Holi Festival in Delhi: When, History & Activities

Holi Festival is an important Hindu festival which marks the beginning of the spring. It is similar to the La Tomatina festival, but here instead of tomatoes, people throw powered colors at each other.  As a predominant Indian festival, Holi has gradually spread in different parts of the world with the Indian diaspora. Countries like Guyana, Jamaica, South Africa, and Fiji, Holi Festival has become an important part of the social calendar.

The two-day festival begins with a bonfire on the eve before the celebrations – signifying purging of the evil and everything bad residing inside our mind. Also known as the Basanta Utsav, Rangwali Holi, Phagwah, Dhuleti, Dhulandi, the Holi signifies new beginning with the advent of spring. In the country, where agriculture is one of the primary occupations of its citizens – Holi means end of the harsh winters and beginning of spring harvest.

On Holi, people gather together and smear each other with gulal (powdered color). Special delicacies like gujiya (deep fried desserts), thandai (cold beverages with ample helping of nuts), and other popular Indian sweets are prepared.

When is it celebrated?

Holi fall in the month of Phalguna (mid-February to mid-March), in accordance to the Hindu lunar calendar. The Phalguna marks the arrival of spring, making Holi an important for the Indian agrarian-inspired culture.

What to expect at Holi?

Just like any Indian festival or celebration, Holi has a deeply symbolic association. The festival marks the arrival of the new, victory of good over the evil. According to the legends, Holika – the demoness – went on to burn her nephew, Prahalad, on a funeral pyre. But the child was saved by Vishnu (one of the gods in the holy trinity), while the demoness was killed in the same pyre.

On the night before Holi, Hindus burn a symbolic pyre to commemorate the legend. The occasion is referred as Holika Dahan or Chhoti Holi.

The next day marks the beginning of Holi, and you can find people dousing each other in colors since early morning. Music is an important part of Holi Festival, and one can find drummers and musicians playing special ceremonial songs for the occasion.

What to wear for Holi?

While there is no specific dress code for Holi, Indians prefer wearing Kurta Pajamas or Salwar Kameez for the occasion. Although, Bollywood has romanticized white clothes with Holi, remember wearing white for the occasion might not be a practical decision.

A few of the color manufacturers use synthetic colors while preparing the gulal for Holi. These powdered pigments can cause irritation to the sensitive skin, so taking necessary precautions is recommended.

Holi in Delhi

Indian capital, Delhi, is famous for its Holi parties and celebrations. Here people gather together and play with powered color, eat special sweets and delicacies, and celebrate the arrival of the spring.  People who are brave enough to explore the streets are drenched in colors or gulal flying from every direction.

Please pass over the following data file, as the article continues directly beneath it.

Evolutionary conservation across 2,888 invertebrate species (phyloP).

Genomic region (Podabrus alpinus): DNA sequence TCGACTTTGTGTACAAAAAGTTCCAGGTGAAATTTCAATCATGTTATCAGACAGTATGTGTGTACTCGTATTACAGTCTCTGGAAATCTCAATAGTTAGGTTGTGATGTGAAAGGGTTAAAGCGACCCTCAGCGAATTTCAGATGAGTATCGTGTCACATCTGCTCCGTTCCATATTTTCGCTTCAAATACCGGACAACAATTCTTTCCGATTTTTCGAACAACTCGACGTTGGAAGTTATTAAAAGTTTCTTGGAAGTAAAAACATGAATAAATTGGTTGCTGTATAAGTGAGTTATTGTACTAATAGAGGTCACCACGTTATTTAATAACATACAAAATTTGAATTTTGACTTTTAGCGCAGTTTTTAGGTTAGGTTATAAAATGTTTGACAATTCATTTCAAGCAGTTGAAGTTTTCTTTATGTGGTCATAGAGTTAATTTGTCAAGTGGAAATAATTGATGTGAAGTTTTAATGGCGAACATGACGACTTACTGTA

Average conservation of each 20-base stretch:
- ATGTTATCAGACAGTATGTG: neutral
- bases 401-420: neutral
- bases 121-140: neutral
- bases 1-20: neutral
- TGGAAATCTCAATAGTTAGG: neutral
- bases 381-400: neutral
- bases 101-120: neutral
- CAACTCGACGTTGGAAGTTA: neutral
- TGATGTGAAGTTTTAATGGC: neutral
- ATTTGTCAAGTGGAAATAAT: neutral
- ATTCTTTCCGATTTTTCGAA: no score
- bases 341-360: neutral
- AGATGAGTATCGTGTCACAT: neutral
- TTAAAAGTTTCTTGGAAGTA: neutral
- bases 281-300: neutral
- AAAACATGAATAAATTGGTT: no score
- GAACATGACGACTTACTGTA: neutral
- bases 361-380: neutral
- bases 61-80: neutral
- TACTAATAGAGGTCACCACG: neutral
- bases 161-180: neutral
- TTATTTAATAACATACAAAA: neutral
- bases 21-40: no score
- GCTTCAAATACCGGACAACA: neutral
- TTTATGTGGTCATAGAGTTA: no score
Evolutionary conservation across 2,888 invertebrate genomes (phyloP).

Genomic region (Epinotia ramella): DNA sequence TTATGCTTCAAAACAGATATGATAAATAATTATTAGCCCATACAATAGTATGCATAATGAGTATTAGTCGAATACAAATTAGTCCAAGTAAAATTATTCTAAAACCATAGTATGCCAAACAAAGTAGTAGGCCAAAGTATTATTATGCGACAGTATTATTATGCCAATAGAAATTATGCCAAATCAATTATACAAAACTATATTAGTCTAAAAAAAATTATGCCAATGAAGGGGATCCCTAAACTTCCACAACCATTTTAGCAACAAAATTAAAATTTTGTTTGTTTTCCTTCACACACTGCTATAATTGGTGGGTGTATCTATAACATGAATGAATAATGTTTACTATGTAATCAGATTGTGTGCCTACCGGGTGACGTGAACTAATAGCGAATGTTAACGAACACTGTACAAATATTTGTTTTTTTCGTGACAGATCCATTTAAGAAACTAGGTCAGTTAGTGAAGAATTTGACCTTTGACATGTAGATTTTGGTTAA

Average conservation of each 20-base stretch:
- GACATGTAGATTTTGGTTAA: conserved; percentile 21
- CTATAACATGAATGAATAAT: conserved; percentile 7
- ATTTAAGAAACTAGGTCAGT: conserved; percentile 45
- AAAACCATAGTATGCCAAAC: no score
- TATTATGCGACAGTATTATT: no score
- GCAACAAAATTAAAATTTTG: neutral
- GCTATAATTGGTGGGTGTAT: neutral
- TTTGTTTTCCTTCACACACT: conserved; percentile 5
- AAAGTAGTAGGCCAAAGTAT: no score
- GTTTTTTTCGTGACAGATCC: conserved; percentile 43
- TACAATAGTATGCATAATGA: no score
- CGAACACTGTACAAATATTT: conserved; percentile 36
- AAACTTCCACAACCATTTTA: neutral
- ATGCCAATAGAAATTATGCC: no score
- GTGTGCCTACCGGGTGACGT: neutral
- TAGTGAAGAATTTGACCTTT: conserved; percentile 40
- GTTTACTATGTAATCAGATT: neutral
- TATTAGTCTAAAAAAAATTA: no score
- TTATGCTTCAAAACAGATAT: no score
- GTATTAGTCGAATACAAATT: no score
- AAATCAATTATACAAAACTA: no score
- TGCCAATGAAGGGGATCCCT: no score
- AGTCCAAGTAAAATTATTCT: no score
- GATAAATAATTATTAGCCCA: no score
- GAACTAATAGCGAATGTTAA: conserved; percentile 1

The Holi Festival showcases one of the most striking features of the Indian culture, making it an extraordinary sensory trip. In Delhi, Holi has taken up an urban makeover. Big and small organizers host Holi parties, where visitors can find unlimited supply of food, thandai, and colors. However, the sentiments associated with the celebrations remain the same.

P.S: Beware of the cannabis-laced bhang ladoos and bhang thandai.

Here are some of the popular Holi parties in Delhi –

1. Water Gun Dhol at Ramleela Ground

Address: Ram Leela Ground, Geeta Colony, Delhi- 110051
Timing: 10.00 am onwards
Entry: With passes

The all-day event is filled with color, party, and music – making the festival and electrifying experience. Popular DJ’s are invited for the event, making the occasion more special.

2. Rang Barse at Bellas n Bambinos

Address: J-10, 24 A, DLF Phase 2, Sector 25, Gurugram, Haryana 122022
Timing: 12:00 pm – 2:00 pm onwards
Entry: With passes

A Holi party meant exclusively for the kids, Rang Barse is a fun-filled affair. Apart from playing with colors, children can engage in art and crafts, story-telling, or Phoolowali Holi (holi with flowers instead of colors).

3. UNITE-The Land of Colors at JLN Stadium

Address: Jawaharlal Nehru Stadium, Pragati Vihar, New Delhi, Delhi 110003
Timing: 10:00 am – 5:00 pm
Entry: INR 1,999 for GA PHASE, INR 500 for children

The Holi festival at Unite is simply the best. People enjoy themselves to the fullest, while savoring delightful desserts. Rain Dance and Dhol Dhamaka make this event more electrifying.

Some tips for travelers

a. Beware of bhang (cannabis-laced) drinks or sweets. No one can gauge the strength of the drug used in preparing the sweet, so it is always better to stay safe.
b. Holi Festival, unfortunately has notoriety with sexual harassment, and women are more likely to be affected by it.
c. Try to wear sunglasses, to protect the eyes from the color. Also, do not carry expensive gadgets or equipment while playing.


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